It’s a cultural preference here in the US to rake leaves. Mostly to preserve extravagant grass lawns. Many Homeowners Associations (HOAs), for example, require raking. Without outside requirements, you can consider using native plants, perennials, and leaf litter for your garden to attract pollinators.

Planting a pollinator garden? Don’t waste it!

Insects in your yard help pollinate flowers, including fruits and vegetables. In spring, they’re overwintering or hiding in chrysalises in leaf piles that have been decomposing since fall. That is why, if you must rake, try to wait until as late into spring as possible. Give those insects time to metamorphose, hatch, and fly to their food plants.

Balanced gardens have healthy populations of pollinators that keep flowering plants propagating. Butterflies pollinate perennials like milkweed and coneflowers, while bees are vital for berries, tomatoes, and squash. That’s why every pollinator-friendly garden needs cover.

Humans also benefit from leaf litter and pollinator gardening. We need insects for the delicious produce the Earth provides.

closeup of colorful elephant moth resting on green leaf in pollinator garden - photo
closeup of brown elephant hawk moth cocoon in leaf litter - photo

Beautiful elephant hawk-moths (also native to the UK) overwinter in fragile cocoons at the base of plants in loose plant debris and leaf litter. “Small elephant Hawk-moth” image © Natural England/Allan Drewitt 17 May 2014 is licensed under CC BY-NC-ND 2.0 DEED. Cocoon image courtesy

Shhh! Bumble bee queens hibernating, along with other pollinators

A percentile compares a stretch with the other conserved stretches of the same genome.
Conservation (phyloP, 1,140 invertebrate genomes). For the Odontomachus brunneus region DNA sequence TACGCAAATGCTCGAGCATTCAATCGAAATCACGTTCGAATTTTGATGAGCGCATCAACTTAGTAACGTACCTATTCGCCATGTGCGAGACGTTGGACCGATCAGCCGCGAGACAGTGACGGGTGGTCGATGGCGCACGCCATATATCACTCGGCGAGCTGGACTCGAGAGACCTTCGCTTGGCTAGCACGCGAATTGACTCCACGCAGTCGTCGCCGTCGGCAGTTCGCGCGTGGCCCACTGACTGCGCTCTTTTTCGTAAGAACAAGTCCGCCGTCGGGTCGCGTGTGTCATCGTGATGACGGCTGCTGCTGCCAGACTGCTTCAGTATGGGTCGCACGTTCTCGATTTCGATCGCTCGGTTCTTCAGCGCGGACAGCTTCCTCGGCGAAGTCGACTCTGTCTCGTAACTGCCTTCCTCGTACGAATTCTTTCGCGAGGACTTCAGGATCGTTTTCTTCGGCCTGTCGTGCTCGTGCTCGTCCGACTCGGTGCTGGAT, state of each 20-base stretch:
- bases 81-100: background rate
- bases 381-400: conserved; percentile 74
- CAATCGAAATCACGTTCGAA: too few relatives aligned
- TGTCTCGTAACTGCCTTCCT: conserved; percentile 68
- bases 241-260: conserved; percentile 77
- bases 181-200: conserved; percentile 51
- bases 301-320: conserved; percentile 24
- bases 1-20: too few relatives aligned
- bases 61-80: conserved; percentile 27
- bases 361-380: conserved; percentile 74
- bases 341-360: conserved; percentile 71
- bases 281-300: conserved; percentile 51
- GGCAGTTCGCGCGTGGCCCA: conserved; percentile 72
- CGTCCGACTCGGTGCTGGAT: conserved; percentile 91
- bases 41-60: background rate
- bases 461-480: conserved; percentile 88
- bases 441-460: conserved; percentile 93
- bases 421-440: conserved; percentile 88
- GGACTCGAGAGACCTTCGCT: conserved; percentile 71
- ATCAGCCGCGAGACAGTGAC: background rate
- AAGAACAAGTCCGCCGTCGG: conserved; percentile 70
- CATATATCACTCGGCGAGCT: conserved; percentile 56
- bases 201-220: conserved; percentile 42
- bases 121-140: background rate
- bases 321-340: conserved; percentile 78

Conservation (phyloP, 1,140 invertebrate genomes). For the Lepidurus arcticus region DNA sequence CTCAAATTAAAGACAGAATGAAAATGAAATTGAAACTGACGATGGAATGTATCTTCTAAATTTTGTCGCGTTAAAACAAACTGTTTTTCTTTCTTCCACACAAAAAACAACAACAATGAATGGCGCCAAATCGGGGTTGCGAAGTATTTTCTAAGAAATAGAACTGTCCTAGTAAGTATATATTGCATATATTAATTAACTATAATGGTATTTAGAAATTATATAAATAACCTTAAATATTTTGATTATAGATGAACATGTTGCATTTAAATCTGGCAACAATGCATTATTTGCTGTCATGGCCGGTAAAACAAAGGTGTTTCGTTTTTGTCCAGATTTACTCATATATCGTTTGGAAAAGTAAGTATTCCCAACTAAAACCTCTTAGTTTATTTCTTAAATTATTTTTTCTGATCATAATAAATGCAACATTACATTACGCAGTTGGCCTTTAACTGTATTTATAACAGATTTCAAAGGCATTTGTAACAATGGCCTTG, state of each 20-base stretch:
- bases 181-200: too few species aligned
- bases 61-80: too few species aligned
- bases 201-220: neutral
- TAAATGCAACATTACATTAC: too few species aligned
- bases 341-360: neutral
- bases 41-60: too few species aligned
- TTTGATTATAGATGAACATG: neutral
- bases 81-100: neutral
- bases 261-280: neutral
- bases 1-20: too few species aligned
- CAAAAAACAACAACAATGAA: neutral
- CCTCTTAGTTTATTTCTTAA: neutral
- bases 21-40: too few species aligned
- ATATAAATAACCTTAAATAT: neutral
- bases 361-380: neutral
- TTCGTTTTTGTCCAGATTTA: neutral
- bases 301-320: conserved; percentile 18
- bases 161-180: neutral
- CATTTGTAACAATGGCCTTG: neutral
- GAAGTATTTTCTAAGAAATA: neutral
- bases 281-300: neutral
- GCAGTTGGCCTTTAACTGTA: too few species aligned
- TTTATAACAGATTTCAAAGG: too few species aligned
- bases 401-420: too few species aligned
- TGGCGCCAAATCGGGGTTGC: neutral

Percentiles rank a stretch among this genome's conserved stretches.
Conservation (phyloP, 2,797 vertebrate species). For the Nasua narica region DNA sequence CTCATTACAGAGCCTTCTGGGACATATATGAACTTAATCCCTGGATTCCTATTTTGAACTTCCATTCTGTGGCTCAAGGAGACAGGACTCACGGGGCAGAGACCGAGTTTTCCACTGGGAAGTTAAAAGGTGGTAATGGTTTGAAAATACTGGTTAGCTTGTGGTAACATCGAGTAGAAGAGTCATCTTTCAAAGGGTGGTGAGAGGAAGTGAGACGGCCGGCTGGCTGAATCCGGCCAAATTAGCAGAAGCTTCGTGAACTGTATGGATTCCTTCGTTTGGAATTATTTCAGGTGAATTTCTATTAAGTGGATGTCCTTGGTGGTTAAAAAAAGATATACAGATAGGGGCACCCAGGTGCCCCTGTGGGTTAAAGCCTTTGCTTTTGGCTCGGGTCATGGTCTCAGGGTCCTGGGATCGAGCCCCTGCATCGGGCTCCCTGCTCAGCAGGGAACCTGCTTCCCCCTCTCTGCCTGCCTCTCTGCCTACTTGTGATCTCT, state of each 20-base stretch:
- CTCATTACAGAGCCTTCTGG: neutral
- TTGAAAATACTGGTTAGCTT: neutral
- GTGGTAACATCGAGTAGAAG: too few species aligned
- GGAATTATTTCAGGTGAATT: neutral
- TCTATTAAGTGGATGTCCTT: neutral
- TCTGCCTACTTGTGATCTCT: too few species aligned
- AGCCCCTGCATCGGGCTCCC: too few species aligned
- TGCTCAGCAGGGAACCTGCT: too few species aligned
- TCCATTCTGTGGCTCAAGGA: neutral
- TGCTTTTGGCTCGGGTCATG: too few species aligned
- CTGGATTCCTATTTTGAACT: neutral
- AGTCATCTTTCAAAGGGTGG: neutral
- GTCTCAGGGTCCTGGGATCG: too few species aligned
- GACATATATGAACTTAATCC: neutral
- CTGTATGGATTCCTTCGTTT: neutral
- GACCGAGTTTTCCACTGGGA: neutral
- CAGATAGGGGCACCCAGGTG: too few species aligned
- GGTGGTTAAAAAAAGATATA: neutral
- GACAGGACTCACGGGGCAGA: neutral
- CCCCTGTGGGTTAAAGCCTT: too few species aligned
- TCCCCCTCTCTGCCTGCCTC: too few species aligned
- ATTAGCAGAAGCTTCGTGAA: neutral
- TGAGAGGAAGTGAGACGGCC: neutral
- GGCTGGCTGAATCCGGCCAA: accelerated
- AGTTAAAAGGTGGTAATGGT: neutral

Many hymenoptera overwinter in and under fallen leaves, including bees, wasps, and bumblebees. For bumblebees—those larger, fuzzier bees—their queens burrow under leaf piles to hibernate. That’s why researchers and conservationists advocate to “Leave the Leaves” between fall and spring, so that bees, butterflies, moths, flies, and beetles can emerge, reproduce, and continue pollinating so many key plant species in our gardens.

It’s worth noting that the relationship among hymenoptera and other families of insects, especially invasive species, is complex. Imported species carry diseases and parasites that decimate native populations. And paper wasps hunt and kill some key pollinators, such as monarchs. Most paper wasps don’t hibernate in the leaves though.  So again – leave those leaves!

Not all native bees require leaf litter, but many do require undisturbed nesting areas. Be careful and avoid digging near any observed nesting sites, which look like small ant hills.

Designing a garden with native plants

There’s a growing movement to create gardens with greater biological systems in mind. You can do this by designing with swales, creating welcoming habitat for birds, and considering pollinator garden designs.

Planting native flowers and shrubs that thrive in your region is easy and inexpensive. Especially if you live in an area with frequent droughts, you can save money on irrigation . Visit your local nursery for inspiration and advice, or research what it takes to become a National Wildlife Habitat.

Remember that perfection is not the goal, so never say “never rake again.” Instead, think of small steps you can take. Is there a patch of lawn that you can leave covered in leaves year-round? Less raking is still better than frequent raking.

If you’re worried about what the neighbors think, consider adding a hand-painted sign. “Leaf Litter Zone” or Pollinator Garden” will help spread the word on what you’re doing and why it matters.

closeup of monarch butterfly feeding on milkweed flowers - photo
leaf litter on the ground, providing habitat for pollinators and more - photo

Consider the little guys: Leave your leaves

Spring and fall are both vital times to remember that invertebrates and microorganisms make our lives better as humans. After all, we couldn’t eat without their hard work. Keep them in mind in your landscape planning, lawn care, and gardening.

About the author:

Allie Rigby has a master’s in creative writing and a bachelor’s in environmental analysis. With Sunlight Editing, she creates educational content with the aim of inspiring people to enact local, positive change.